I have a 2000 Honda Ody with 90,000 miles on it. I have kept up the regular maint. I live in the North East.
Do/should I need to get my timing belt replaced? Is it recommended? I remember when I bought it, the dealer said I wouldn't need to since the newer models(2000+) have belts that last longer.
This is quoted directly from Honda's technical information site;
"Normal replacement interval is at 105,000 miles or 84 months. Replace at 60,000 miles if car is regularly driven in extreme temperatures (over 110°F, or under -20°F)."
So what does that mean? It means that timing belts are made using essentially the same process and materials as they have been for many years, and all during that time manufacturers generally recommended 60k mile maintenance replacements. However, your wonderfully intrusive federal government has deemed timing belts to be emission control items so they have to be warranted for 100k miles, with some allowable exceptions. That is the only reason that timing belts now usually have 100k or 105k replacement intervals.
That being said, your Odyessy is seven years old which sounds a lot like 84 months, so it's due anyway. Trying to go extended intervals between timing belt replacements is risky business. A broken t-belt turns a simple few hundred dollar job into a potentially several thousand dollar learning experience. Change the belt.
I just called my dealership and they want $950 to replace timing belt and
water pump and seals.
If it cost that much, I just wait for my engine to fall out and pay $2000.
Any recommendations for places to get timing belt replaced?
I would imagine that most garages would replace the belt for you. I'm not sure how the prices would differ these days, but I guess it'll be quite a bit cheaper than a main dealer! Don't wait for it to snap as this is going to spell extra cost, inconvenience, and doesn't look good when you want to sell the car! :thumbs:
As an automotive service professional, I would never EVER give a quote
online. There are simply too many variables that are out of my control.
That being said, getting a job done at a dealer means you'll pay dealer
prices. I think you'll find that a quality independent service provider
can do the job just as well and just as fast (usually better and faster) as
a dealer for about 75% of the cost. And if you think that by letting the
timing belt break you'll get off for only $2k, you're kidding yourself.
Trust me, I see people on regular basis who think they can save money by
not having recommended services performed.
You best be when it comes to finding a shop is to look for the ASE Blue Seal Certified shop, or at least a shop that employs ASE certified technicians. Check out the links.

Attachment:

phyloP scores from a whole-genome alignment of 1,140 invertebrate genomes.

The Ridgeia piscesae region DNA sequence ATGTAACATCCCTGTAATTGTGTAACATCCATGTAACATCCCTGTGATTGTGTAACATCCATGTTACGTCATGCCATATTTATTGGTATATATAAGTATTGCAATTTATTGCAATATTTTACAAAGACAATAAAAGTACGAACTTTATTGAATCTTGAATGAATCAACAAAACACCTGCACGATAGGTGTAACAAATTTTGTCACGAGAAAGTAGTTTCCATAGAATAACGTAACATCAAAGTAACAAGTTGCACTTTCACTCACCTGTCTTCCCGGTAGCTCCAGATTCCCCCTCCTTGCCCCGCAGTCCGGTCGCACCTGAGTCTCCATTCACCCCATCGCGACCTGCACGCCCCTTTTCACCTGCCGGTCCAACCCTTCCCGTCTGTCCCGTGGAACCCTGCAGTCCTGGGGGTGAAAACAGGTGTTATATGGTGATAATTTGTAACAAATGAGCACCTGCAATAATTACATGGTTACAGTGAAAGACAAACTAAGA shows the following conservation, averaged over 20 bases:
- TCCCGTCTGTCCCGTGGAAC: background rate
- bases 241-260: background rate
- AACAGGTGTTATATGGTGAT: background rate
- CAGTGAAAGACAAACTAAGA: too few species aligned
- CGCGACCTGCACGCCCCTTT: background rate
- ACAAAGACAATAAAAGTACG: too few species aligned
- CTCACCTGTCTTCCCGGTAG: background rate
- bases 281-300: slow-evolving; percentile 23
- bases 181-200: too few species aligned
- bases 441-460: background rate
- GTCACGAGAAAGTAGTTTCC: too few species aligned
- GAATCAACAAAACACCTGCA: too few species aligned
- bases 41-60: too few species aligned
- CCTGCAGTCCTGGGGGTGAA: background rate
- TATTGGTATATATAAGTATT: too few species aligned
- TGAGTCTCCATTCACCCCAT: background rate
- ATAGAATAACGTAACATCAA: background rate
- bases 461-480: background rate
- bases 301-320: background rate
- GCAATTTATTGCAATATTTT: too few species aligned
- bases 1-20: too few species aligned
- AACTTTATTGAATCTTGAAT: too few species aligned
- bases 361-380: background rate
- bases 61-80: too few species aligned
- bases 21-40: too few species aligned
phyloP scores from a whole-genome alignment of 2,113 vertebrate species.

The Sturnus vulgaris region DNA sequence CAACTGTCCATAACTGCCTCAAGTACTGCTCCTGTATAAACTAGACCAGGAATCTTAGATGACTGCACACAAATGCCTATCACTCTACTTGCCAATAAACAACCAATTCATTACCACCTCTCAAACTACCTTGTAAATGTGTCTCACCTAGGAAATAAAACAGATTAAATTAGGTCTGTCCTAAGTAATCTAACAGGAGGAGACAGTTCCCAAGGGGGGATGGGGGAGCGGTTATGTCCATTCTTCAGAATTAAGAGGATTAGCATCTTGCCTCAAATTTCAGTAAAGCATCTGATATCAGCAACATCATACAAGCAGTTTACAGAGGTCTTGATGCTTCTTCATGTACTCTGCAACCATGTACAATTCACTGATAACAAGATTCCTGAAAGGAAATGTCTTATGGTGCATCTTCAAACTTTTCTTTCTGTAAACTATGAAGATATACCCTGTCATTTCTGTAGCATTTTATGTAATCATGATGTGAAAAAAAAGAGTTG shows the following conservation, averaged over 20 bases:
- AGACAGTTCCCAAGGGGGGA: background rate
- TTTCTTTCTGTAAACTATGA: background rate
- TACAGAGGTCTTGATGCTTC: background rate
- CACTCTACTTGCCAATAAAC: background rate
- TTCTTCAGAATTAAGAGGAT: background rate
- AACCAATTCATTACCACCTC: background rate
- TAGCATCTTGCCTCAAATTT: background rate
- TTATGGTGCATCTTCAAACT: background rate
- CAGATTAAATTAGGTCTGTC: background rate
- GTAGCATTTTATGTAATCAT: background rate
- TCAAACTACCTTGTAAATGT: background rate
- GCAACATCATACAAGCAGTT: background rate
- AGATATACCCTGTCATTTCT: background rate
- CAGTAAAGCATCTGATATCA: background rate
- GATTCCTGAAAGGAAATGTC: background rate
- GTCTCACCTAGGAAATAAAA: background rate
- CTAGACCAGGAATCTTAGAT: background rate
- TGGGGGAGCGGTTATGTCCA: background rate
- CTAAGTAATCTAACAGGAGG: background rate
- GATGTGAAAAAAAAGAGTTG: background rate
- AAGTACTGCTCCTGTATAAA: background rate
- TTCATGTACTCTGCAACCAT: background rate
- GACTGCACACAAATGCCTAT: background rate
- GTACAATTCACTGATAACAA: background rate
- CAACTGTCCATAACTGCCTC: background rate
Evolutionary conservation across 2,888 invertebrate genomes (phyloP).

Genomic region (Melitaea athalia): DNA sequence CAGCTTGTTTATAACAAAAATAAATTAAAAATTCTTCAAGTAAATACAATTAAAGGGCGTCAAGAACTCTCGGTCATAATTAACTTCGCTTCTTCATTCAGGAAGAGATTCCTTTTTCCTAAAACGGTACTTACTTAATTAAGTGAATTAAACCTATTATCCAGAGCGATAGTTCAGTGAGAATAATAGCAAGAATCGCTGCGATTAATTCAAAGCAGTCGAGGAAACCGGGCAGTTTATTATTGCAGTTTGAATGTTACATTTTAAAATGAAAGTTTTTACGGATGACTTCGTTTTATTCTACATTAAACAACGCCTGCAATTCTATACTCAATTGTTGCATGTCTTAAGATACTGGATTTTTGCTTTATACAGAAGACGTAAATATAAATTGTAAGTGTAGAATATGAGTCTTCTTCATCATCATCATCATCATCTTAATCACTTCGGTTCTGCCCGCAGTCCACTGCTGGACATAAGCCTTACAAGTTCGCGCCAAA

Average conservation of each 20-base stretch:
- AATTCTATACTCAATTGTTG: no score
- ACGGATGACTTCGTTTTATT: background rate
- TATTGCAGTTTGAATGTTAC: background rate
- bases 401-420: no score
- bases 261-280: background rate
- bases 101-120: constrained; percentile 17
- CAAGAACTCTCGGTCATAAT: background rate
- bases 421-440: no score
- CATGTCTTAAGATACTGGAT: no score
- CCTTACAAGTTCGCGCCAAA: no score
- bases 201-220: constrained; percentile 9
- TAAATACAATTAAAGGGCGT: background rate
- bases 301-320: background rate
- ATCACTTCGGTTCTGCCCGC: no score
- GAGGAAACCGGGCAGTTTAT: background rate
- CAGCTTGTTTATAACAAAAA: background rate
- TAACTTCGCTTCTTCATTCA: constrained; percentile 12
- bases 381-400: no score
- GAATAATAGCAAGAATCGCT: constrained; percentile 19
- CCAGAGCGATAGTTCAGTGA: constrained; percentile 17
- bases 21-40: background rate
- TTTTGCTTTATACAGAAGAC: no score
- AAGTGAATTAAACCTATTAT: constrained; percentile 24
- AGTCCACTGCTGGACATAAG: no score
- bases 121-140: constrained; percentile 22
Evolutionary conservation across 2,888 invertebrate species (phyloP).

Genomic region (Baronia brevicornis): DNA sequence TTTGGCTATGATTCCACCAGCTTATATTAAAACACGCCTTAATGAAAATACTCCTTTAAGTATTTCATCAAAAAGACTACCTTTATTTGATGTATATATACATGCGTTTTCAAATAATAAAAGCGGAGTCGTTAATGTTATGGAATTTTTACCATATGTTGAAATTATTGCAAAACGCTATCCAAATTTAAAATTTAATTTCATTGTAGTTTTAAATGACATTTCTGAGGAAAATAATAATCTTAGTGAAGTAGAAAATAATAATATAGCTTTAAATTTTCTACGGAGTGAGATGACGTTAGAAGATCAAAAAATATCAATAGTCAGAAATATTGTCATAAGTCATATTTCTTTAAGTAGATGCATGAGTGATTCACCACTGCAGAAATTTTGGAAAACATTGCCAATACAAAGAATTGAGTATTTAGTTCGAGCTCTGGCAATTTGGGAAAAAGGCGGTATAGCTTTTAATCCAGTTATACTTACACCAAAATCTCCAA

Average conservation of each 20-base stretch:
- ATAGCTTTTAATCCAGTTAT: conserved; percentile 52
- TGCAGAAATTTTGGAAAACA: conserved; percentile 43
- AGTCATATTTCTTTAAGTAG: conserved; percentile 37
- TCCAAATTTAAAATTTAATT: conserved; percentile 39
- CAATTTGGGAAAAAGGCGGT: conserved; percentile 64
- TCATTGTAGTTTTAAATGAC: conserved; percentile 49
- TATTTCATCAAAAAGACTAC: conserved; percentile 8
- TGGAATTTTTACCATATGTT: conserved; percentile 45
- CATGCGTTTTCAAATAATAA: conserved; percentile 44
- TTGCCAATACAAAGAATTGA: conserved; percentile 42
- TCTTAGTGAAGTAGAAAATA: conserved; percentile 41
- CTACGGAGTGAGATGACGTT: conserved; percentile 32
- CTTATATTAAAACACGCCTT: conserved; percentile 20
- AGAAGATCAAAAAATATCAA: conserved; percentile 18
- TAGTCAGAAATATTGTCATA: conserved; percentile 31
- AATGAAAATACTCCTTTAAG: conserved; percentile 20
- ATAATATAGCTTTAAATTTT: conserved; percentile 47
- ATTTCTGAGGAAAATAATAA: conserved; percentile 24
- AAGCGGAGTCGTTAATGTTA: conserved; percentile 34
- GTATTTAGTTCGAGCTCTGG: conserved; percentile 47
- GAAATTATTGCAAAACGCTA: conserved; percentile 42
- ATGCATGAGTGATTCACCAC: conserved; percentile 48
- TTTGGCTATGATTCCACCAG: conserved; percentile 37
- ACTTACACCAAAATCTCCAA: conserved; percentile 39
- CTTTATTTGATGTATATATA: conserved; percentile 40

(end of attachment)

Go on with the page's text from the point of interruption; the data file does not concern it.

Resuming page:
Clicky 1. (http://www.ase.com/Template.cfm?Section=Why_You_Should_Look_for_an_ASE_Cer tified_Technician&Template=/ContentManagement/ContentDisplay.cfm&ContentID= 586)
Clicky 2. (http://www.ase.com/tutorials/ase_base_4.htm)
Clicky 3. (http://www.ase.com/bluesealsearch/locator.php)
My trucks timing belt was around 300 and thats with labor at Corey's Ohio Auto (you know where that is hobo)
Steven, I know you mean well, but that's the kind of information that only
muddles the issue... Comparing apples to oranges.
Her engine is transverse, yours is longitudinal, so access is better. She has a V6, you have an L4, so you have less things to line up. Doing her t-belt includes replacing the water pump, yours doesn't. She has a hydraulic tensioner to deal with, you have a spring. Most places wouldn't be able to sell her the parts for much less than $300 much less do the entire job for that price. T-belt replacement on her vehicle is simply more difficult, more time consuming and takes a higher level of skill. That's why it will ALWAYS cost substantially more.
Now, why didn't you replace your own timing belt? Think of all the money you would have saved and all the valuable experience you would have gained.
Ok. Thanks for the replies.
My local CJ Tire and Automotive, who I've dealt with for years, can do it for under $400. Should I have them change the water pump too?
I will have it done in the next 45 days - before I plan to go on a 1200 mile trip.
I want this van to last 200,000+ miles.
Now you've gone too far the other way. Nobody in the USA will do that job correctly for under $400. The lowest bidder seldom gives you the best value for your money. I bet by the time you get it out the door it's more like $6-700.
Bah I know I just wanted to throw it in there before I went to work. But the reason I didn't do it is because my dad wanted to "get it done right without having f*cked up something without a warrenty". I would have loved to been able to do it but I couldn't win the argument. :ohcrap: And yes I forgot about the whole transverse, longitudinal engine part.
Didn't get my belt changed as of yet, however, I'm ready for my 100k mile service. The timing belt is a min 6 hours of labor on a 2000 Honda Ody.
I've been quoted around $1100 by an ASE Cert shop for
* Replace Transmission Fluid
* Inspect Hoses & Top Up All Fluid Levels
* Inspect Tire Pressures, Lights, Horn, Wipers
* Inspect Charging System and Belts
* Inspect Drive Shaft Boots
* Inspect Exhaust System
* Replace Brake Fluid
* Replace Fuel Filter
* Engine Tune Up **
* Clean Engine
* Rotate & Balance Tires
* Replace Air Filter
* Replace Timing Belt and Water Pump
** ENGINE TUNE UP INCLUDES: Adjust valves - Replace valve cover gasket - Replace spark plugs - Replace ignition rotor - Replace air filter - Check timing
Broght today my 2002 Honda Ody to dilership for 90K check up. They queted me $1900 :(